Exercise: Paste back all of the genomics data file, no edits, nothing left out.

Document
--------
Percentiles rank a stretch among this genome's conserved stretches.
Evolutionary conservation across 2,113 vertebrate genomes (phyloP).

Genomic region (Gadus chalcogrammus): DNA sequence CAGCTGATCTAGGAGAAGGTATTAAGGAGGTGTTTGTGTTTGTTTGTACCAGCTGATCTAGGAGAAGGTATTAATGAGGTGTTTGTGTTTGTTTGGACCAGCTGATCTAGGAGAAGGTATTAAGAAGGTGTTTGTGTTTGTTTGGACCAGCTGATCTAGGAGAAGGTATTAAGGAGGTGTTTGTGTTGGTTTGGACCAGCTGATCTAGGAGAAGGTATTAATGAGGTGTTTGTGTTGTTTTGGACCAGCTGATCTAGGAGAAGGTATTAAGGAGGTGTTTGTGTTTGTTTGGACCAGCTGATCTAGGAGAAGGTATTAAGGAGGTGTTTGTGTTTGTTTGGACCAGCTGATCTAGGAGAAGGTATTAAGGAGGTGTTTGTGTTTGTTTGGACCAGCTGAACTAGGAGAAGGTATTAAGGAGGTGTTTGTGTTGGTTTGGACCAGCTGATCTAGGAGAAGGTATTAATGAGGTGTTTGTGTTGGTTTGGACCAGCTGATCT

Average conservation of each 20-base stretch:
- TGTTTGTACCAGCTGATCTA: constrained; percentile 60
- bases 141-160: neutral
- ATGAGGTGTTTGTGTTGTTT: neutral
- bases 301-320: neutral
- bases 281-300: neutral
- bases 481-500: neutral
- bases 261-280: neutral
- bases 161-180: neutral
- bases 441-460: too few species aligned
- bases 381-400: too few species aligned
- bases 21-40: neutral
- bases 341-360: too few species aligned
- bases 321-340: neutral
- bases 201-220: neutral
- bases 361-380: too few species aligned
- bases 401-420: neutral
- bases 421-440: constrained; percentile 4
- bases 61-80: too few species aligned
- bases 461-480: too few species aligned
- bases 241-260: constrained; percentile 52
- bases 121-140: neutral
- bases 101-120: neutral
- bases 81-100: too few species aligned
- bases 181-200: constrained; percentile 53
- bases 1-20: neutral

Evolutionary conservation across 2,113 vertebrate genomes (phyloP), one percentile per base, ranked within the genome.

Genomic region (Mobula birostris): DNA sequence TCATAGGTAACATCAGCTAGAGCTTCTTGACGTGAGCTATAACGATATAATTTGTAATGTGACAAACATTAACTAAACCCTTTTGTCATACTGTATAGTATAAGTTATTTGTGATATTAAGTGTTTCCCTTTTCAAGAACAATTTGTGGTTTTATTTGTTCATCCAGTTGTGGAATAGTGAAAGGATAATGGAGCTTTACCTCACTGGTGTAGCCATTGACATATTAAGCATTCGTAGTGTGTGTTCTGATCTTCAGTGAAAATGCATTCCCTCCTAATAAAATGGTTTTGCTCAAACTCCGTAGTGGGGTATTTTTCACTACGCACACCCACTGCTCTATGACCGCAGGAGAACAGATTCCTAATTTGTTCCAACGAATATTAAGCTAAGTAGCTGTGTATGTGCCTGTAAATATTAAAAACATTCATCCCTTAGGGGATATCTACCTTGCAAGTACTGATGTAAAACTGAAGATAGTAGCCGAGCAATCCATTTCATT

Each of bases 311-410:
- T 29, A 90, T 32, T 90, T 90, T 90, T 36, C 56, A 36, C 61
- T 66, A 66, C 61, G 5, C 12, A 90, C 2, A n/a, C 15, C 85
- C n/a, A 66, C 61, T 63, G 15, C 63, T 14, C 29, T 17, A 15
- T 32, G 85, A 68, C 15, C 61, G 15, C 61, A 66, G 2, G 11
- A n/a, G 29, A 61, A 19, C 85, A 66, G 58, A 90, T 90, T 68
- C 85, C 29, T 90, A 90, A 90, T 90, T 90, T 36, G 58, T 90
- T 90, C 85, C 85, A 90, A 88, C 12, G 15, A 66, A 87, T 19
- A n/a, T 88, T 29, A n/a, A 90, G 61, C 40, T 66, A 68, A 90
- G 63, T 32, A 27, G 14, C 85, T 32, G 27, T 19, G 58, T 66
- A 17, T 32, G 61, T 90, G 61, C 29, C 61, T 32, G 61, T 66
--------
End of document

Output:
Percentiles rank a stretch among this genome's conserved stretches.
Evolutionary conservation across 2,113 vertebrate genomes (phyloP).

Genomic region (Gadus chalcogrammus): DNA sequence CAGCTGATCTAGGAGAAGGTATTAAGGAGGTGTTTGTGTTTGTTTGTACCAGCTGATCTAGGAGAAGGTATTAATGAGGTGTTTGTGTTTGTTTGGACCAGCTGATCTAGGAGAAGGTATTAAGAAGGTGTTTGTGTTTGTTTGGACCAGCTGATCTAGGAGAAGGTATTAAGGAGGTGTTTGTGTTGGTTTGGACCAGCTGATCTAGGAGAAGGTATTAATGAGGTGTTTGTGTTGTTTTGGACCAGCTGATCTAGGAGAAGGTATTAAGGAGGTGTTTGTGTTTGTTTGGACCAGCTGATCTAGGAGAAGGTATTAAGGAGGTGTTTGTGTTTGTTTGGACCAGCTGATCTAGGAGAAGGTATTAAGGAGGTGTTTGTGTTTGTTTGGACCAGCTGAACTAGGAGAAGGTATTAAGGAGGTGTTTGTGTTGGTTTGGACCAGCTGATCTAGGAGAAGGTATTAATGAGGTGTTTGTGTTGGTTTGGACCAGCTGATCT

Average conservation of each 20-base stretch:
- TGTTTGTACCAGCTGATCTA: constrained; percentile 60
- bases 141-160: neutral
- ATGAGGTGTTTGTGTTGTTT: neutral
- bases 301-320: neutral
- bases 281-300: neutral
- bases 481-500: neutral
- bases 261-280: neutral
- bases 161-180: neutral
- bases 441-460: too few species aligned
- bases 381-400: too few species aligned
- bases 21-40: neutral
- bases 341-360: too few species aligned
- bases 321-340: neutral
- bases 201-220: neutral
- bases 361-380: too few species aligned
- bases 401-420: neutral
- bases 421-440: constrained; percentile 4
- bases 61-80: too few species aligned
- bases 461-480: too few species aligned
- bases 241-260: constrained; percentile 52
- bases 121-140: neutral
- bases 101-120: neutral
- bases 81-100: too few species aligned
- bases 181-200: constrained; percentile 53
- bases 1-20: neutral

Evolutionary conservation across 2,113 vertebrate genomes (phyloP), one percentile per base, ranked within the genome.

Genomic region (Mobula birostris): DNA sequence TCATAGGTAACATCAGCTAGAGCTTCTTGACGTGAGCTATAACGATATAATTTGTAATGTGACAAACATTAACTAAACCCTTTTGTCATACTGTATAGTATAAGTTATTTGTGATATTAAGTGTTTCCCTTTTCAAGAACAATTTGTGGTTTTATTTGTTCATCCAGTTGTGGAATAGTGAAAGGATAATGGAGCTTTACCTCACTGGTGTAGCCATTGACATATTAAGCATTCGTAGTGTGTGTTCTGATCTTCAGTGAAAATGCATTCCCTCCTAATAAAATGGTTTTGCTCAAACTCCGTAGTGGGGTATTTTTCACTACGCACACCCACTGCTCTATGACCGCAGGAGAACAGATTCCTAATTTGTTCCAACGAATATTAAGCTAAGTAGCTGTGTATGTGCCTGTAAATATTAAAAACATTCATCCCTTAGGGGATATCTACCTTGCAAGTACTGATGTAAAACTGAAGATAGTAGCCGAGCAATCCATTTCATT

Each of bases 311-410:
- T 29, A 90, T 32, T 90, T 90, T 90, T 36, C 56, A 36, C 61
- T 66, A 66, C 61, G 5, C 12, A 90, C 2, A n/a, C 15, C 85
- C n/a, A 66, C 61, T 63, G 15, C 63, T 14, C 29, T 17, A 15
- T 32, G 85, A 68, C 15, C 61, G 15, C 61, A 66, G 2, G 11
- A n/a, G 29, A 61, A 19, C 85, A 66, G 58, A 90, T 90, T 68
- C 85, C 29, T 90, A 90, A 90, T 90, T 90, T 36, G 58, T 90
- T 90, C 85, C 85, A 90, A 88, C 12, G 15, A 66, A 87, T 19
- A n/a, T 88, T 29, A n/a, A 90, G 61, C 40, T 66, A 68, A 90
- G 63, T 32, A 27, G 14, C 85, T 32, G 27, T 19, G 58, T 66
- A 17, T 32, G 61, T 90, G 61, C 29, C 61, T 32, G 61, T 66